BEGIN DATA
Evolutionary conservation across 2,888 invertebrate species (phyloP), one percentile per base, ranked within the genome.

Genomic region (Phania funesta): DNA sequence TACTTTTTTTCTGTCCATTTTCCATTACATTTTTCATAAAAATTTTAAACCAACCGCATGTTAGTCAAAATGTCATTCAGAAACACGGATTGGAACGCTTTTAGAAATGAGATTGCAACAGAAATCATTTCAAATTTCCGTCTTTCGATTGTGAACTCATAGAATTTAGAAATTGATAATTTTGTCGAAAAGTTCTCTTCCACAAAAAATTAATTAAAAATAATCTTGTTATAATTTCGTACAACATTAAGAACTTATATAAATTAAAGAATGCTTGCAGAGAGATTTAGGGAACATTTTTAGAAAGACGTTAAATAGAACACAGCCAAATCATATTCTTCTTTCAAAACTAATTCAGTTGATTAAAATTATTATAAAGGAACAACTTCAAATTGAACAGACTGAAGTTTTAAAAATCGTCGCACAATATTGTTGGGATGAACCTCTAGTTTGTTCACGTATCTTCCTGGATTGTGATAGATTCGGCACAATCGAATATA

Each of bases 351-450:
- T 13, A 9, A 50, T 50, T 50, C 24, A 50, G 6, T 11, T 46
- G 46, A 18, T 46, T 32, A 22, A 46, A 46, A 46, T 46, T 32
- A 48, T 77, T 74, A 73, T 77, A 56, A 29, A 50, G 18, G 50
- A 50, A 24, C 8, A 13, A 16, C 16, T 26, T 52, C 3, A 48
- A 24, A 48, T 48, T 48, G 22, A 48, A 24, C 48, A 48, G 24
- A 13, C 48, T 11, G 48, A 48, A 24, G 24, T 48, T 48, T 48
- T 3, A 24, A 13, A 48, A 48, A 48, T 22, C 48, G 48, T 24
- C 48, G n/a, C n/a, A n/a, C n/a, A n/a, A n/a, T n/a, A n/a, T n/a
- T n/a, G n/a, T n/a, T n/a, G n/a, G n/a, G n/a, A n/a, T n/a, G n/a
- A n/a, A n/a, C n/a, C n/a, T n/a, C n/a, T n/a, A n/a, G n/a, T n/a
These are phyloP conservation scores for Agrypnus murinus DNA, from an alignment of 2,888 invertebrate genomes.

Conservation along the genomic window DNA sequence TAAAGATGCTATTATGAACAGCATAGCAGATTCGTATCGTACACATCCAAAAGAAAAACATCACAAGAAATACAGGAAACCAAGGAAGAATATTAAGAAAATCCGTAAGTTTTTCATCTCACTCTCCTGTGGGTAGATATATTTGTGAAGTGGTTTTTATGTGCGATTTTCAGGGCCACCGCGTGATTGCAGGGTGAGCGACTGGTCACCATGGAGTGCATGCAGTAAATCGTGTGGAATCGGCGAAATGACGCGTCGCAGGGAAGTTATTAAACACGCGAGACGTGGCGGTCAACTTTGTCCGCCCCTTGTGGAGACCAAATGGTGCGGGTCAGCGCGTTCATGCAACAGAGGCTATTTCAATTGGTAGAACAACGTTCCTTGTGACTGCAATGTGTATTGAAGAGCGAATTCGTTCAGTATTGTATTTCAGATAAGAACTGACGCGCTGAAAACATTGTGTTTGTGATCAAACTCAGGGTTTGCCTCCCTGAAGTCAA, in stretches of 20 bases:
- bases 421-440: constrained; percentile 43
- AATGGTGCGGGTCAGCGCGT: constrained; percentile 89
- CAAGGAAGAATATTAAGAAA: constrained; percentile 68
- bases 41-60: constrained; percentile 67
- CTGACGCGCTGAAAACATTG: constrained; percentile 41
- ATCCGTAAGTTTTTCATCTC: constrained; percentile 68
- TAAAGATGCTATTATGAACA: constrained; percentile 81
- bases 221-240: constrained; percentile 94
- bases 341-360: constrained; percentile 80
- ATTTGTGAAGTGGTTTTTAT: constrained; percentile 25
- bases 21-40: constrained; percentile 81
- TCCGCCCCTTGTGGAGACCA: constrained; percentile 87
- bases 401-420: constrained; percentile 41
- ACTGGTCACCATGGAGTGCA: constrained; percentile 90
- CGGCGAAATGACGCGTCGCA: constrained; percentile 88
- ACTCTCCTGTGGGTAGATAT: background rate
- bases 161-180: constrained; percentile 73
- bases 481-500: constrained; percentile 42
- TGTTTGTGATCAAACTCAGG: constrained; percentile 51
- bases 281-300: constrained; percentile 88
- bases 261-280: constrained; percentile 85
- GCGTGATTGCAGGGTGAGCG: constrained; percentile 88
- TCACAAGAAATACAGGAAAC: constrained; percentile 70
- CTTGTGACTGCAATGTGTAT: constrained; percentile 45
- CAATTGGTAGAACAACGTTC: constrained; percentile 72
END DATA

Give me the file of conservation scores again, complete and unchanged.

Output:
Evolutionary conservation across 2,888 invertebrate species (phyloP), one percentile per base, ranked within the genome.

Genomic region (Phania funesta): DNA sequence TACTTTTTTTCTGTCCATTTTCCATTACATTTTTCATAAAAATTTTAAACCAACCGCATGTTAGTCAAAATGTCATTCAGAAACACGGATTGGAACGCTTTTAGAAATGAGATTGCAACAGAAATCATTTCAAATTTCCGTCTTTCGATTGTGAACTCATAGAATTTAGAAATTGATAATTTTGTCGAAAAGTTCTCTTCCACAAAAAATTAATTAAAAATAATCTTGTTATAATTTCGTACAACATTAAGAACTTATATAAATTAAAGAATGCTTGCAGAGAGATTTAGGGAACATTTTTAGAAAGACGTTAAATAGAACACAGCCAAATCATATTCTTCTTTCAAAACTAATTCAGTTGATTAAAATTATTATAAAGGAACAACTTCAAATTGAACAGACTGAAGTTTTAAAAATCGTCGCACAATATTGTTGGGATGAACCTCTAGTTTGTTCACGTATCTTCCTGGATTGTGATAGATTCGGCACAATCGAATATA

Each of bases 351-450:
- T 13, A 9, A 50, T 50, T 50, C 24, A 50, G 6, T 11, T 46
- G 46, A 18, T 46, T 32, A 22, A 46, A 46, A 46, T 46, T 32
- A 48, T 77, T 74, A 73, T 77, A 56, A 29, A 50, G 18, G 50
- A 50, A 24, C 8, A 13, A 16, C 16, T 26, T 52, C 3, A 48
- A 24, A 48, T 48, T 48, G 22, A 48, A 24, C 48, A 48, G 24
- A 13, C 48, T 11, G 48, A 48, A 24, G 24, T 48, T 48, T 48
- T 3, A 24, A 13, A 48, A 48, A 48, T 22, C 48, G 48, T 24
- C 48, G n/a, C n/a, A n/a, C n/a, A n/a, A n/a, T n/a, A n/a, T n/a
- T n/a, G n/a, T n/a, T n/a, G n/a, G n/a, G n/a, A n/a, T n/a, G n/a
- A n/a, A n/a, C n/a, C n/a, T n/a, C n/a, T n/a, A n/a, G n/a, T n/a
These are phyloP conservation scores for Agrypnus murinus DNA, from an alignment of 2,888 invertebrate genomes.

Conservation along the genomic window DNA sequence TAAAGATGCTATTATGAACAGCATAGCAGATTCGTATCGTACACATCCAAAAGAAAAACATCACAAGAAATACAGGAAACCAAGGAAGAATATTAAGAAAATCCGTAAGTTTTTCATCTCACTCTCCTGTGGGTAGATATATTTGTGAAGTGGTTTTTATGTGCGATTTTCAGGGCCACCGCGTGATTGCAGGGTGAGCGACTGGTCACCATGGAGTGCATGCAGTAAATCGTGTGGAATCGGCGAAATGACGCGTCGCAGGGAAGTTATTAAACACGCGAGACGTGGCGGTCAACTTTGTCCGCCCCTTGTGGAGACCAAATGGTGCGGGTCAGCGCGTTCATGCAACAGAGGCTATTTCAATTGGTAGAACAACGTTCCTTGTGACTGCAATGTGTATTGAAGAGCGAATTCGTTCAGTATTGTATTTCAGATAAGAACTGACGCGCTGAAAACATTGTGTTTGTGATCAAACTCAGGGTTTGCCTCCCTGAAGTCAA, in stretches of 20 bases:
- bases 421-440: constrained; percentile 43
- AATGGTGCGGGTCAGCGCGT: constrained; percentile 89
- CAAGGAAGAATATTAAGAAA: constrained; percentile 68
- bases 41-60: constrained; percentile 67
- CTGACGCGCTGAAAACATTG: constrained; percentile 41
- ATCCGTAAGTTTTTCATCTC: constrained; percentile 68
- TAAAGATGCTATTATGAACA: constrained; percentile 81
- bases 221-240: constrained; percentile 94
- bases 341-360: constrained; percentile 80
- ATTTGTGAAGTGGTTTTTAT: constrained; percentile 25
- bases 21-40: constrained; percentile 81
- TCCGCCCCTTGTGGAGACCA: constrained; percentile 87
- bases 401-420: constrained; percentile 41
- ACTGGTCACCATGGAGTGCA: constrained; percentile 90
- CGGCGAAATGACGCGTCGCA: constrained; percentile 88
- ACTCTCCTGTGGGTAGATAT: background rate
- bases 161-180: constrained; percentile 73
- bases 481-500: constrained; percentile 42
- TGTTTGTGATCAAACTCAGG: constrained; percentile 51
- bases 281-300: constrained; percentile 88
- bases 261-280: constrained; percentile 85
- GCGTGATTGCAGGGTGAGCG: constrained; percentile 88
- TCACAAGAAATACAGGAAAC: constrained; percentile 70
- CTTGTGACTGCAATGTGTAT: constrained; percentile 45
- CAATTGGTAGAACAACGTTC: constrained; percentile 72